PARA LARA: a song to a Muse
PARA LARA: a song to a Muse,… on light years of travel.
by Norman Warwick
My song-writing partner of forty five years of standing, is seen on camera walking through a park and sitting down on a bench to take his guitar out of its case.
So far, its all very Wayne Fontana and UM UM UMUM UM. Although the camera is focussed on Colin we have the sense there is a crowd around him and as he begins to speak it is to this unseen audience rather than to camera. He tells them he is about to play them a new song that is a work still in progress. (I can tell you this new song, (to which I wrote the lyrics) is already almost five years old) and when Colin says it is ´still a work in progress´ he means it has light of years of travel still to go before it becomes fully formed. A song is just like any other work of art and, like a painting or a sculpture, a song is rarely finished. The musician constantly changes the chords, the producer potters about on the bridge, the technician tampers with the tapes and the lyricist constantly changes his mind about which line he likes most. Songwriters are as twitchy as artists, who will paint over this and change the colour of that or like sculptors who make this bit smoother and rounder and that bit jagged and more pointed.
Even the introductions of songs change character (of the writers) and characters of the song. If I needed reminding of this Colin gives me a nudge on camera as he tells his audience the history of the song.
´The lyrics were written by my partner Norm´. he tells them, ´It is a love song, I think, between a young girl, and a man who is, let´s say, several generations older !´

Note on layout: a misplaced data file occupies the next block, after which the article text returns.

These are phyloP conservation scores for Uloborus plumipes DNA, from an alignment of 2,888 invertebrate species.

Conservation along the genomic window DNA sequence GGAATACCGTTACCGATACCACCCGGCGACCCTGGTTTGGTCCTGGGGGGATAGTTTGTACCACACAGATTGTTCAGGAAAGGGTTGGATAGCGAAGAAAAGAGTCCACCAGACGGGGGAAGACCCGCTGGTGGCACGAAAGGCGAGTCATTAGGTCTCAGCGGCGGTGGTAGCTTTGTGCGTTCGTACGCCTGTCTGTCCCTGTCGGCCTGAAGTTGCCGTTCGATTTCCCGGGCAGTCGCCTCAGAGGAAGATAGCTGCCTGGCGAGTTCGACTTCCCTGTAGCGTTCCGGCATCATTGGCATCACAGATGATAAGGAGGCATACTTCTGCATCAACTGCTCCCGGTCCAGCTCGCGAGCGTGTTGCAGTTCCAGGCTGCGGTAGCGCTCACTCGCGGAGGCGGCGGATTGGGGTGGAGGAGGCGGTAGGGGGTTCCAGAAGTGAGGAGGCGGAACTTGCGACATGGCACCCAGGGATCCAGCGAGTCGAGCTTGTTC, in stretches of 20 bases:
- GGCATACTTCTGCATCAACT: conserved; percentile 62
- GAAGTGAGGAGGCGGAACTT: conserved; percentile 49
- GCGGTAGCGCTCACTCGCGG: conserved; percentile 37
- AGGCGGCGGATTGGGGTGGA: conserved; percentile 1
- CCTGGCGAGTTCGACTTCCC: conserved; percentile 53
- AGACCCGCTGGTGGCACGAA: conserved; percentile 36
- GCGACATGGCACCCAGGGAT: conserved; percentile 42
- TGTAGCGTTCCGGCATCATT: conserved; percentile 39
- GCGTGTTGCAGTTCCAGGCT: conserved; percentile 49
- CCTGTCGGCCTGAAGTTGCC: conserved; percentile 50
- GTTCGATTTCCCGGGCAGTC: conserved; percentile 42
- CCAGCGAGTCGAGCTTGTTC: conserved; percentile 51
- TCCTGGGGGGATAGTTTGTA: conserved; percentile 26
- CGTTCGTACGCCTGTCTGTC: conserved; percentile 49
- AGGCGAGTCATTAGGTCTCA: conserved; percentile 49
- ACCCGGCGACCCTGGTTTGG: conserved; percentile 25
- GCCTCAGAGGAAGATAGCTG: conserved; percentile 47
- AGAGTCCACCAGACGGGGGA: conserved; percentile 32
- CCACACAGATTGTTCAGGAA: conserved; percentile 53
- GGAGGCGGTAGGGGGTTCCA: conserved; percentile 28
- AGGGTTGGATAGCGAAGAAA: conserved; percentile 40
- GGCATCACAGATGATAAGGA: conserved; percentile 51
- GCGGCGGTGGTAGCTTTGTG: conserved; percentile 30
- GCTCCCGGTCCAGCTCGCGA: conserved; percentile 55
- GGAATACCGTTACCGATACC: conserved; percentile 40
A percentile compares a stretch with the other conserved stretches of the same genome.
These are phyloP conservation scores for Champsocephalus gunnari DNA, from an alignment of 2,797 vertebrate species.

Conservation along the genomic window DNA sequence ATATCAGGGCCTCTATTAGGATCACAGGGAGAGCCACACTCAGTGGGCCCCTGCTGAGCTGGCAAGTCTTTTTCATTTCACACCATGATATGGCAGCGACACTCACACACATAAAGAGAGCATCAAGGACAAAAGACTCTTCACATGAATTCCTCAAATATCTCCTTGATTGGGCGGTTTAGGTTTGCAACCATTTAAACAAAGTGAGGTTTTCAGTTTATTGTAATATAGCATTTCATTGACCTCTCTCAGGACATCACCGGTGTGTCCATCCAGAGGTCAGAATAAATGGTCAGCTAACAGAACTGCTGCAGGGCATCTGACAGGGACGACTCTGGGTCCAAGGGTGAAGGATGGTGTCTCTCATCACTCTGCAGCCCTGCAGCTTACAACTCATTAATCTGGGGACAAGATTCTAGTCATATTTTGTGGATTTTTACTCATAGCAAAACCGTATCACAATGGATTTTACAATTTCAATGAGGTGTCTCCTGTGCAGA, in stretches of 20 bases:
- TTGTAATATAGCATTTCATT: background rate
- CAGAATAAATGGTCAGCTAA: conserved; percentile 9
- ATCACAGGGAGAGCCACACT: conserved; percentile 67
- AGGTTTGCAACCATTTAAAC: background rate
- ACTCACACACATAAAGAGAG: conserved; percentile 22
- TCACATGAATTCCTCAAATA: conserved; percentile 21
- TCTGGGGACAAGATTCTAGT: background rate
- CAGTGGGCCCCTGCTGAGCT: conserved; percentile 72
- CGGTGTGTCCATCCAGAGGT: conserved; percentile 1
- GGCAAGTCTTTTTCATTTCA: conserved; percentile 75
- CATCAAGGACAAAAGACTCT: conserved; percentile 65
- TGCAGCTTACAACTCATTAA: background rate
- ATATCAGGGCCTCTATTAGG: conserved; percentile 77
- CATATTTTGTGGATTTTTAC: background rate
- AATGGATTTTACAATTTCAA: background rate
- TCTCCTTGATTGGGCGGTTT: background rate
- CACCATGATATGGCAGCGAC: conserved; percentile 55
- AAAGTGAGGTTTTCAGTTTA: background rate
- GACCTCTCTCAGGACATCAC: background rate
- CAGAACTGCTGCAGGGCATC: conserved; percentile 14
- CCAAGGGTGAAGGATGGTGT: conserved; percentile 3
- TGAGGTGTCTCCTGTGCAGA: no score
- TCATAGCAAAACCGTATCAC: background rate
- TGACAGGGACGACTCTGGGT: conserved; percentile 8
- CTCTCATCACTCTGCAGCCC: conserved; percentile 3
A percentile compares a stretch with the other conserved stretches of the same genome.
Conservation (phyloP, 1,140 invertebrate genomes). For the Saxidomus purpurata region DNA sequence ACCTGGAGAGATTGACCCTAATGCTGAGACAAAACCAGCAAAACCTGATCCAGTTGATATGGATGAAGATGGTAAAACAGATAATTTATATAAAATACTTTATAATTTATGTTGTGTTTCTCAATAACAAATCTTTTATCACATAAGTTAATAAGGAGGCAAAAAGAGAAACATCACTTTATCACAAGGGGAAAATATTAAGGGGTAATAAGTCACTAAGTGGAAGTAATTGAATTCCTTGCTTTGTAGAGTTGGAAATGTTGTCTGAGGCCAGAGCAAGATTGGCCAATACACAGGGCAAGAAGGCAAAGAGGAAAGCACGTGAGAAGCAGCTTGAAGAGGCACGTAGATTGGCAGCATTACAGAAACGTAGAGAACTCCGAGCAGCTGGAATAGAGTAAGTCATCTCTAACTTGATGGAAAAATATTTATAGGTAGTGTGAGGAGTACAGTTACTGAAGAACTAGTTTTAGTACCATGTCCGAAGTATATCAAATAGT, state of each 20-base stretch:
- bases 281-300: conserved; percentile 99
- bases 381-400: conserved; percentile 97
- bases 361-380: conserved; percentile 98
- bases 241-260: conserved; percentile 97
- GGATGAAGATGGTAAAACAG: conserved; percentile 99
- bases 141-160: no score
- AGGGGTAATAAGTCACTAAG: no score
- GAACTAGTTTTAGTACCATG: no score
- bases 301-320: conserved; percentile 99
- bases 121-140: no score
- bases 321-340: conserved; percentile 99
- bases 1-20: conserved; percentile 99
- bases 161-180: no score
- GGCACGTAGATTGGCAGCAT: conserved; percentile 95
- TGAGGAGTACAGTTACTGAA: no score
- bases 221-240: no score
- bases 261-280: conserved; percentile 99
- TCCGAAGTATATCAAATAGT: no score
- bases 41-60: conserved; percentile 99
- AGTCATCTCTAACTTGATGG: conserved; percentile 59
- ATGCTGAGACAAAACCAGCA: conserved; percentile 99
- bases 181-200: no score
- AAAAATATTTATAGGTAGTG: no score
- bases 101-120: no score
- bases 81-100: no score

Thanks for that Col. You´ve just ensured I won´t be playing this video for my wife, and I´m not sure now I can´t even send it to the young girl who is the subject.
Colin goes on to explain that the song has a slight Spanish influence and rhythm and tells the audience of the difficulty we have had in finding a syllable structure that would enable us to include the Spanish chorus Col had come up with.
Then Colin is off and playing the song over the audio background of children chatting. I listen closely to the words to see if any of the necessary changes he has made have given the song any kind of new but unwanted nuance. Actually, he has achieved something very Gilbert O´Sullivan-esque in referencing the song to his young grand daughter, so making it a familial story rather than a love song.
With an old friend, singer-writer Ged Morgan, on board to help with that Spanish bridge the song is quite likely now to cross the river into the studio, but the song has already travelled several times between Colin and via e mail from Lanzarote to Jersey and back again. Collaborating was difficult enough even when we used to share song- writing nights once or twice a week in England at my house. We must have done something right though, as we recorded all our material and even had others recording our material too. You can check all this out on
Of course once you have recorded an acceptable take of a song or have integrated it into your live performances, all thoughts of the hard work, arguments and difficulties in doing so become distant memories. What helped us overcome all that and produce outcome was our trust in each other. There was no musician I would have ever preferred to put music to my words.
All our songs are important to us as collaborators and we also each have our personal reasons for loving a song.